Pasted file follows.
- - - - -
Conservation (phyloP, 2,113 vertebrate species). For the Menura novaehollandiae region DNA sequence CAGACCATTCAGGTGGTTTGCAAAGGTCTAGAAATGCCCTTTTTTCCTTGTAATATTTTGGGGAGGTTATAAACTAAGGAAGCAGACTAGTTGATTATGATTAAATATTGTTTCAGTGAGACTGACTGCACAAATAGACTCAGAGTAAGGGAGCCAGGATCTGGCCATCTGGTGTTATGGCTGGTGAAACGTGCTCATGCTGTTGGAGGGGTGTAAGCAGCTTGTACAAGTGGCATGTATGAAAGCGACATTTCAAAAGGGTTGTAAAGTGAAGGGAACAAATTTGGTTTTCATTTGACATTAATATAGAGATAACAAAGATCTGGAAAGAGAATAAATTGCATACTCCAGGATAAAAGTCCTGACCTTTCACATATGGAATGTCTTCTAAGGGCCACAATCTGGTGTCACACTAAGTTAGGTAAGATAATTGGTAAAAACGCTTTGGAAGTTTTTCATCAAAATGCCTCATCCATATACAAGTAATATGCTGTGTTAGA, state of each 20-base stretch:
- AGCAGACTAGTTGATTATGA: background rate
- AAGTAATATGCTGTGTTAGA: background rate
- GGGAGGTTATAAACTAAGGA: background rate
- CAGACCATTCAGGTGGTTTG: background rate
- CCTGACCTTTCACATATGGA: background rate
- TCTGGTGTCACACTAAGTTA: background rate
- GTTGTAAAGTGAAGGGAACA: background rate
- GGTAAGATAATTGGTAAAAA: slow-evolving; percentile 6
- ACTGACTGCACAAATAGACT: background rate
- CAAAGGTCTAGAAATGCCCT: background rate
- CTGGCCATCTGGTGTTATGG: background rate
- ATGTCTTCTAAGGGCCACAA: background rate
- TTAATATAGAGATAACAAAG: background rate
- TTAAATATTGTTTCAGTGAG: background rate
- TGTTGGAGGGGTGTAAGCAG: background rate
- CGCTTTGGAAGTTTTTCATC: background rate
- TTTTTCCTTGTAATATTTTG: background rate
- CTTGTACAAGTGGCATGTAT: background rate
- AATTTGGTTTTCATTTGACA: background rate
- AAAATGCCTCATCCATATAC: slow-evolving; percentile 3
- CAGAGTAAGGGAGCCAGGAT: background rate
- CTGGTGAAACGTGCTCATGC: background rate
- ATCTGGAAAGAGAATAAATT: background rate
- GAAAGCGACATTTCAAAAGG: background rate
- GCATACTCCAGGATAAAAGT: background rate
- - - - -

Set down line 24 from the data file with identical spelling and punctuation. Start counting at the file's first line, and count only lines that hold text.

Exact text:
- ATCTGGAAAGAGAATAAATT: background rate